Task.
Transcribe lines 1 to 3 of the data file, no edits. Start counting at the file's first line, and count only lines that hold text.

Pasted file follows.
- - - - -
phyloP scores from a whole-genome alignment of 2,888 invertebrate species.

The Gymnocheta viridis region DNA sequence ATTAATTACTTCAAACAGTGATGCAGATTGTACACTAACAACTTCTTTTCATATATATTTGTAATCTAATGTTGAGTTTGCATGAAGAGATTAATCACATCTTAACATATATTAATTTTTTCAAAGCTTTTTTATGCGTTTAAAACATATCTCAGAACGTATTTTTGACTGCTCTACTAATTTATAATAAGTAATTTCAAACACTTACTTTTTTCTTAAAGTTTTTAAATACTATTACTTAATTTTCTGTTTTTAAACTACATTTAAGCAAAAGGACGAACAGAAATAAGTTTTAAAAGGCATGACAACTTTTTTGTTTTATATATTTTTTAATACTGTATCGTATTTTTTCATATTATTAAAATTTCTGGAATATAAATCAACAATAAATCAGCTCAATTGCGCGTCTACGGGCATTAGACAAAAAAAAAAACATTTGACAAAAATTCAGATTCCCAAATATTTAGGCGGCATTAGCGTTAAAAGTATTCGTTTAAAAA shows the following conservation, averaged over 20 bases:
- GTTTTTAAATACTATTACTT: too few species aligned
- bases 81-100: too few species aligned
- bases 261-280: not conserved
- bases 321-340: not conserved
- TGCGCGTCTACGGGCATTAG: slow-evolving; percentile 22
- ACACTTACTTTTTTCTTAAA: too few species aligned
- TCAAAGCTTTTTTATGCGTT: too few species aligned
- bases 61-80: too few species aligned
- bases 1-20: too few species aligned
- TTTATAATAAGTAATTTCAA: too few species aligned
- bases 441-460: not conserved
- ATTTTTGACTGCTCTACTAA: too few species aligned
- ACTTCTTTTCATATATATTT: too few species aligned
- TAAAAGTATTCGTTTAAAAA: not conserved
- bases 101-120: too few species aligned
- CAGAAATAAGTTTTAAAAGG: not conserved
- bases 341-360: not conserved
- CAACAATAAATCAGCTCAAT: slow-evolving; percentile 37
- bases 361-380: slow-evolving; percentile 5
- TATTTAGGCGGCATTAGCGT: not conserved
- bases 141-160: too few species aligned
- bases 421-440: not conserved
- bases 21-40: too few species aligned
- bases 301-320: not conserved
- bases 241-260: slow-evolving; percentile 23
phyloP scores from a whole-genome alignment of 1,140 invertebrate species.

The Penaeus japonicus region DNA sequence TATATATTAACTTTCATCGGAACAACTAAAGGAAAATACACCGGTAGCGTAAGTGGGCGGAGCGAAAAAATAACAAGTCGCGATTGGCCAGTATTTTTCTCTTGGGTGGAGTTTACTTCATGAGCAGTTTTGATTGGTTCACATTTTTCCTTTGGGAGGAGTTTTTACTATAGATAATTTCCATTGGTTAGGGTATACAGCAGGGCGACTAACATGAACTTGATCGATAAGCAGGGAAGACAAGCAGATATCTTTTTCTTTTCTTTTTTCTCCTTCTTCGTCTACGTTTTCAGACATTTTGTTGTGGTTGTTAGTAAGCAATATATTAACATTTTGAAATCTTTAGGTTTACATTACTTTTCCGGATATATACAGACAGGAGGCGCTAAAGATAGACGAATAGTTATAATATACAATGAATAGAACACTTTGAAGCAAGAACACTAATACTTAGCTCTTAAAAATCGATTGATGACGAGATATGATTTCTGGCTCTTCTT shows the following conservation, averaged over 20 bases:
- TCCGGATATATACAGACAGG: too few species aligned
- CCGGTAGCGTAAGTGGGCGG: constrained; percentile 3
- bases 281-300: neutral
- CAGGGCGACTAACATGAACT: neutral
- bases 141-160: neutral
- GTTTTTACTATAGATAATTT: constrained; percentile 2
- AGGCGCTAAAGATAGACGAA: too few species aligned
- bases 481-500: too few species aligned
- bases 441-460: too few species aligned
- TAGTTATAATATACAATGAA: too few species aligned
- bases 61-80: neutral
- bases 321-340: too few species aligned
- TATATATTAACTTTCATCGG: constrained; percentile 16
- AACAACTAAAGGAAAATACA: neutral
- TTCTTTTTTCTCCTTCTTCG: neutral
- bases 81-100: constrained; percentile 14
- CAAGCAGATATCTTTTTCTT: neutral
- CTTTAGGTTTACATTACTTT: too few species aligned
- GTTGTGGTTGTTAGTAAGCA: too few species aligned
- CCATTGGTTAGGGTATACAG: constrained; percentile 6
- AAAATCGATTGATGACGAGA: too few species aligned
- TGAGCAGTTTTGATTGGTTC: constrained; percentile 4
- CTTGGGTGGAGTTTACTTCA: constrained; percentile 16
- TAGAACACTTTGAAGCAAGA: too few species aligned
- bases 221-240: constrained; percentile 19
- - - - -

phyloP scores from a whole-genome alignment of 2,888 invertebrate species.

The Gymnocheta viridis region DNA sequence ATTAATTACTTCAAACAGTGATGCAGATTGTACACTAACAACTTCTTTTCATATATATTTGTAATCTAATGTTGAGTTTGCATGAAGAGATTAATCACATCTTAACATATATTAATTTTTTCAAAGCTTTTTTATGCGTTTAAAACATATCTCAGAACGTATTTTTGACTGCTCTACTAATTTATAATAAGTAATTTCAAACACTTACTTTTTTCTTAAAGTTTTTAAATACTATTACTTAATTTTCTGTTTTTAAACTACATTTAAGCAAAAGGACGAACAGAAATAAGTTTTAAAAGGCATGACAACTTTTTTGTTTTATATATTTTTTAATACTGTATCGTATTTTTTCATATTATTAAAATTTCTGGAATATAAATCAACAATAAATCAGCTCAATTGCGCGTCTACGGGCATTAGACAAAAAAAAAAACATTTGACAAAAATTCAGATTCCCAAATATTTAGGCGGCATTAGCGTTAAAAGTATTCGTTTAAAAA shows the following conservation, averaged over 20 bases:
- GTTTTTAAATACTATTACTT: too few species aligned